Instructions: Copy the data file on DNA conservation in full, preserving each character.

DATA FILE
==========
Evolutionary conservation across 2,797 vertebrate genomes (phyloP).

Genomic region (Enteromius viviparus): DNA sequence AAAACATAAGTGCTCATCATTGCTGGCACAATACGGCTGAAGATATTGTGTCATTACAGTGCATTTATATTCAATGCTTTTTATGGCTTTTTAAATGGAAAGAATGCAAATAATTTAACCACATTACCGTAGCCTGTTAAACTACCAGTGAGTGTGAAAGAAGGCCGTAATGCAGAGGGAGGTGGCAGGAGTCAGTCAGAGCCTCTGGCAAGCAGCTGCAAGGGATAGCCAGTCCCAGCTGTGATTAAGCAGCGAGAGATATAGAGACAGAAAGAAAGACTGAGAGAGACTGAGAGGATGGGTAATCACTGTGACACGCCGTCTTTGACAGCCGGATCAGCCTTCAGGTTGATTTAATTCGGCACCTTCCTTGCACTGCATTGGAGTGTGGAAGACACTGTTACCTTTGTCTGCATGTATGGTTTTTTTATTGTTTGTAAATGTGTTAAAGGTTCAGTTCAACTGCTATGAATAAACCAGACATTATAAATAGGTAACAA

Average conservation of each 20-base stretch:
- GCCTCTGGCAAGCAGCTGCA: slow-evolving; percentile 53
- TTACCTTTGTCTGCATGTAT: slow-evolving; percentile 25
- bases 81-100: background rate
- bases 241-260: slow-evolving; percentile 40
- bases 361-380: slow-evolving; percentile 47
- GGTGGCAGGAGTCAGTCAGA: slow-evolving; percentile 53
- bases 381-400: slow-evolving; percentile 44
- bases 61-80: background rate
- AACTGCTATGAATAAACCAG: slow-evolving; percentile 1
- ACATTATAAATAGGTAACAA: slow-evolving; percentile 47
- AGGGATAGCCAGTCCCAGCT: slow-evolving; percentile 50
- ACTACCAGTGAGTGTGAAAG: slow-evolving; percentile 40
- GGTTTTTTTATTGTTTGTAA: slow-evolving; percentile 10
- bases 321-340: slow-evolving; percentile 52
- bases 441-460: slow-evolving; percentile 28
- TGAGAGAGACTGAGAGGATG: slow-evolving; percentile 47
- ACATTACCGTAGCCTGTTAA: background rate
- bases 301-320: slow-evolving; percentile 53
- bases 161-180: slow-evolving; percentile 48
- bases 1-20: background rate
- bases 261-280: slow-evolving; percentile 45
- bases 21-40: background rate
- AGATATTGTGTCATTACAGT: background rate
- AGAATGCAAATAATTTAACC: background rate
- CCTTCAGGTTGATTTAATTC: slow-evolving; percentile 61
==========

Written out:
Evolutionary conservation across 2,797 vertebrate genomes (phyloP).

Genomic region (Enteromius viviparus): DNA sequence AAAACATAAGTGCTCATCATTGCTGGCACAATACGGCTGAAGATATTGTGTCATTACAGTGCATTTATATTCAATGCTTTTTATGGCTTTTTAAATGGAAAGAATGCAAATAATTTAACCACATTACCGTAGCCTGTTAAACTACCAGTGAGTGTGAAAGAAGGCCGTAATGCAGAGGGAGGTGGCAGGAGTCAGTCAGAGCCTCTGGCAAGCAGCTGCAAGGGATAGCCAGTCCCAGCTGTGATTAAGCAGCGAGAGATATAGAGACAGAAAGAAAGACTGAGAGAGACTGAGAGGATGGGTAATCACTGTGACACGCCGTCTTTGACAGCCGGATCAGCCTTCAGGTTGATTTAATTCGGCACCTTCCTTGCACTGCATTGGAGTGTGGAAGACACTGTTACCTTTGTCTGCATGTATGGTTTTTTTATTGTTTGTAAATGTGTTAAAGGTTCAGTTCAACTGCTATGAATAAACCAGACATTATAAATAGGTAACAA

Average conservation of each 20-base stretch:
- GCCTCTGGCAAGCAGCTGCA: slow-evolving; percentile 53
- TTACCTTTGTCTGCATGTAT: slow-evolving; percentile 25
- bases 81-100: background rate
- bases 241-260: slow-evolving; percentile 40
- bases 361-380: slow-evolving; percentile 47
- GGTGGCAGGAGTCAGTCAGA: slow-evolving; percentile 53
- bases 381-400: slow-evolving; percentile 44
- bases 61-80: background rate
- AACTGCTATGAATAAACCAG: slow-evolving; percentile 1
- ACATTATAAATAGGTAACAA: slow-evolving; percentile 47
- AGGGATAGCCAGTCCCAGCT: slow-evolving; percentile 50
- ACTACCAGTGAGTGTGAAAG: slow-evolving; percentile 40
- GGTTTTTTTATTGTTTGTAA: slow-evolving; percentile 10
- bases 321-340: slow-evolving; percentile 52
- bases 441-460: slow-evolving; percentile 28
- TGAGAGAGACTGAGAGGATG: slow-evolving; percentile 47
- ACATTACCGTAGCCTGTTAA: background rate
- bases 301-320: slow-evolving; percentile 53
- bases 161-180: slow-evolving; percentile 48
- bases 1-20: background rate
- bases 261-280: slow-evolving; percentile 45
- bases 21-40: background rate
- AGATATTGTGTCATTACAGT: background rate
- AGAATGCAAATAATTTAACC: background rate
- CCTTCAGGTTGATTTAATTC: slow-evolving; percentile 61